If you prefer luxury, comfortable accommodations, stay in Huatulco. The town is much bigger and has way more options, and being only a 30-minute drive away is worth it in terms of comfort. Stay in Barra itself if you’re on a budget and want a true sense of Barra. But be prepared to sacrifice a few creature comforts. Most accommodations in Barra are of similar quality; basic beach cabana-style rooms, which cost anywhere between $18 and $40 per night.

Where to Eat? 

Around Barra, there is only a handful of Teindas where you can fill up on mid-surf session snacks. There is also a Pizza restaurant and one or two family-run basic restaurants that open whenever the owners feel like it. There is usually somewhere to eat, but you might be disappointed if you like reliability and options. 

Getting Around 

Getting around Barra can be tricky. Unless you have a car and commute back to Huatulco, you’ll be walking around Barra. Barra’s closest accommodation to the wave is a 15-minute walk from the surf. This can be annoying, especially after a 4-hour surf session.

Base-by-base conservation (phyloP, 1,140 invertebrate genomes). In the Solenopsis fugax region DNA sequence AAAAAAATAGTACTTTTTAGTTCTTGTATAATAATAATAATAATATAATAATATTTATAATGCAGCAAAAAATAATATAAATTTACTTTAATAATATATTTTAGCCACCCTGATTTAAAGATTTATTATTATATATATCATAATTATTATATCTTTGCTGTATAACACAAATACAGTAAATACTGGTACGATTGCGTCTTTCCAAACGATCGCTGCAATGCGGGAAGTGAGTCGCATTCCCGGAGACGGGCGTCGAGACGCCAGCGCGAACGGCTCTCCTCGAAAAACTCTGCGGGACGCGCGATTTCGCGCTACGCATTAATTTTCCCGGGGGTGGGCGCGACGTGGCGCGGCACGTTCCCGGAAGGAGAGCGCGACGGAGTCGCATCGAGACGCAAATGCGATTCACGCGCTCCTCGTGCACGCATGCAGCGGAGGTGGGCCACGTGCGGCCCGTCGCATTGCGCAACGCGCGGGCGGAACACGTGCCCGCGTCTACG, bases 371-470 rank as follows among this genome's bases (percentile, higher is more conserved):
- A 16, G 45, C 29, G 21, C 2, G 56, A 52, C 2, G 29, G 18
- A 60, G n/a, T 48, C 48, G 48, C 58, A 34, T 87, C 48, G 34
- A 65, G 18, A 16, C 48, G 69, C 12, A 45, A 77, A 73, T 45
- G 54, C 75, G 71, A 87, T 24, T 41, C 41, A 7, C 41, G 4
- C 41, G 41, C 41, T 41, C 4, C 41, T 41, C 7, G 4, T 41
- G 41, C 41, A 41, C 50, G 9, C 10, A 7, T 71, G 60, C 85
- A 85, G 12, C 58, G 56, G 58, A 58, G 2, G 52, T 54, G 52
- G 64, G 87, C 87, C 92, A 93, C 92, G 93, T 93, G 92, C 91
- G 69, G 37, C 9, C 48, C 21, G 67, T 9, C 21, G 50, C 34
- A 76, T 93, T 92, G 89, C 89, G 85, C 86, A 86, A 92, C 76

Without a car, the only way to get to Barra is via the Collectivo bus that stops on the highway, or you can wait for a taxi in town. Taxis are unreliable, and the drivers will wait by the side of the road until there are enough people to fill the car (usually four people) to make the trip worthwhile. This can be annoying, and you must surrender to the pace of life here. One does not simply walk into Barra main street and get a taxi immediately.

Barra De La Cruz Map

Non-surfing activities

Unfortunately, there isn’t much else to do in Barra apart from surfing. But if you’re traveling with a non-surfing partner, I’d recommend staying in Huatulco, where there are many shops, more restaurants, solid wifi, accommodations, and some cool beaches to relax on. 

Barra De La Cruz - A True Surfing Gem

Barra de La Cruz is a true surfing gem and one of the finest, most enjoyable waves you’ll ever surf. The quintessential Mexican point break and the type of wave you have wet dreams over. If you want the authentic experience, go all budget surf trip style and stay in town. For something more luxurious, stay in Huatulco and commute. Either way, if you get a few waves out at Barra, you won’t be disappointed, and after a few laps of the point, you’ll have that surfed-out feeling you came to Mexico for. 

Dan Harmon

Dan Harmon

Hello! My name's Dan Harmon and I am a full time content creator and copywriter working freelance as I travel and surf my way around the globe. This blog is where I show you how to do the same.